I'm just getting familiar with how it might flow. I usually just stumble through it like this about three or four times before I'm ready to move on. Now, many people I know do not go past this point in their preparation. 

Usually once they have a rough outline, even just a list of items they wanna talk about, and they've mumbled through it a few times, and they assume that when the time comes, they'll be ready. But I want you to be bulletproof. I want you to 100% crush your presentation. 

So here are some extra steps that I follow that will help you really move beyond the average speaker and virtually guarantee a successful presentation. 

Step six, revise your notes as you talk through it. 

So as you're talking through this aloud, like in the previous step three or four times, you'll notice that certain parts flow pretty smoothly, and other parts don't make sense yet. It will very likely feel choppy. And that's totally normal at this stage. 

But pay attention to what works and what doesn't. I always pause while I'm practicing, make notes, cross things out and revise right as I practice. So as you do this, realize that certain parts will need a little more, like adding another quote or example to really make it stand out. And other parts might need to be cut. 

Step seven, stand up and practice. 

Once I have talked it through from a seated position a few times, and then revised it along the way, I make sure that I stand up and present at least two days before my actual presentation. I practice like this a few times. 

I stand up straight. I start to gesture with my hands when I talk. I go through the whole presentation all the way through, even if I make mistakes. I just recover as best I can, which teaches me how to recover. I even start timing myself to make sure I'm in the rough ballpark of how long I'm planning to speak. 

I usually rewrite my notes so they're simple, clean and easy to see just by glancing down. By this point, I want my notes to just be bullet points, just key words and reminders. 

The only sentences I ever write out fully are important direct quotations because I wanna make sure I get those right. But 99% of my notes are nothing more than just talking points, single words, key phrases. And I do my best as I'm practicing to just glance down at my notes, and then I keep my eyes up as I practice. 

Each time I go through it, I'll word things a little differently to keep it fresh and conversational. My goal is never to memorize exact wording. I don't wanna sound robotic or like I'm reading. 

And step eight, I practice a few more times as if it's a dress rehearsal. 

This is what professional speakers do. The day before, I do this about two to three times, and I will wake up early and do it one last time the day of the presentation. And when I'm doing a dress rehearsal, I pretend and visualize that I'm practicing in front of actual people.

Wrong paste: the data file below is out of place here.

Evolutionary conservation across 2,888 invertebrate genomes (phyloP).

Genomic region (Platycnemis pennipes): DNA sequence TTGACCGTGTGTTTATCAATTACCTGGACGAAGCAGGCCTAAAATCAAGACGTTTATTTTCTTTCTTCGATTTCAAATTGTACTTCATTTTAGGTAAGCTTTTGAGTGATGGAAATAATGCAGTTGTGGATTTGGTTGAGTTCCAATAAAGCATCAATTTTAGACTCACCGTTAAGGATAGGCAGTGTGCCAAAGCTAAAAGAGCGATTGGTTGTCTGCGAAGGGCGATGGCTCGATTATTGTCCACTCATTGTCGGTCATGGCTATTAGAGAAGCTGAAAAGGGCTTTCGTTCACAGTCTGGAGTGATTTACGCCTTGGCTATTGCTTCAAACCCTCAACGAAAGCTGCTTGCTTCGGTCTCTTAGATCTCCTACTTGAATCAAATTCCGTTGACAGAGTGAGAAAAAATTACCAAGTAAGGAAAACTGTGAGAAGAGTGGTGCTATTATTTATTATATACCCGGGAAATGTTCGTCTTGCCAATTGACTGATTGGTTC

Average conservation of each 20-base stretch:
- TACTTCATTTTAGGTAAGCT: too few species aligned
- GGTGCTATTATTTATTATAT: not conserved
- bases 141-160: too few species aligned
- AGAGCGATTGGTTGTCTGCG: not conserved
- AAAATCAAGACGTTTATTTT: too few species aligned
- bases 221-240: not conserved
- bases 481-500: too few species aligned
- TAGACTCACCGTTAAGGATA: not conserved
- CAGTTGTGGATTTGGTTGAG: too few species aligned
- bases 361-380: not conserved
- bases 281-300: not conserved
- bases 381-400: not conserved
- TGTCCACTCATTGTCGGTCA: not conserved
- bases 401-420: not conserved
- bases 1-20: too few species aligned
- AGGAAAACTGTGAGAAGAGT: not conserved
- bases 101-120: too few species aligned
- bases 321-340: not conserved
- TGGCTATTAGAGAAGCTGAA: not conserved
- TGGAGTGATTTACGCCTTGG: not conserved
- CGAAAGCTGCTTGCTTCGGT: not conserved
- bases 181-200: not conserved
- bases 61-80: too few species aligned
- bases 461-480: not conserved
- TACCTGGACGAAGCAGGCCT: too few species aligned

I pretend to make eye contact with people. And I look at my notes only 1% of the time. By this time I've internalized my content, and I know my stuff. I even physically handle my visual aids to get comfortable using them. 

So if I'm changing my slides, I'll go through those motions, and I'll reach over and tap the button so I remember to do it in the real presentation. I revise my notes one last time into whatever final version I'll be using, either note cards or a clean-looking paper. And I sometimes even put on my presentation clothes to get comfortable in those. I'm also a big advocate of keeping my dress rehearsals realistic. 

I usually add some distractions, like I'll turn on the TV in the background or practice in front of my wife. And if something goes wrong, I just adapt and keep going. You can't control outside distractions in your actual presentation, but you can prepare yourself to handle any chaos with composure. 

I think to myself what if somebody walks in in the middle and distracts me? What if my visual aid doesn't work? What if they tell me right before I speak, I have to cut my presentation down by 15 minutes? What would I cut? I anticipate problems and think through how I might handle those difficulties. 

And I time myself every time while I dress rehearse, just to make sure I'm hitting that target. So if I can finish in the desired timeframe a few rehearsals in a row, I know I'm ready. John Maxwell, a famous professional speaker, says that "Speaking over time is a crime." So practice with a clock. The clock does not lie. 

If you have gone through these eight steps, you are prepared. So which of these do you feel would help you the most? If you added up all of these steps that involve some sort of practice, you'll end up going through your message around eight to 10 times. 

And I always recommend practicing at least 10 times, and then you'll usually see your presentation really come together those last few times through it. 

If you do that, you'll be virtually bulletproof. Until next time, thanks, God bless, and I will see you soon.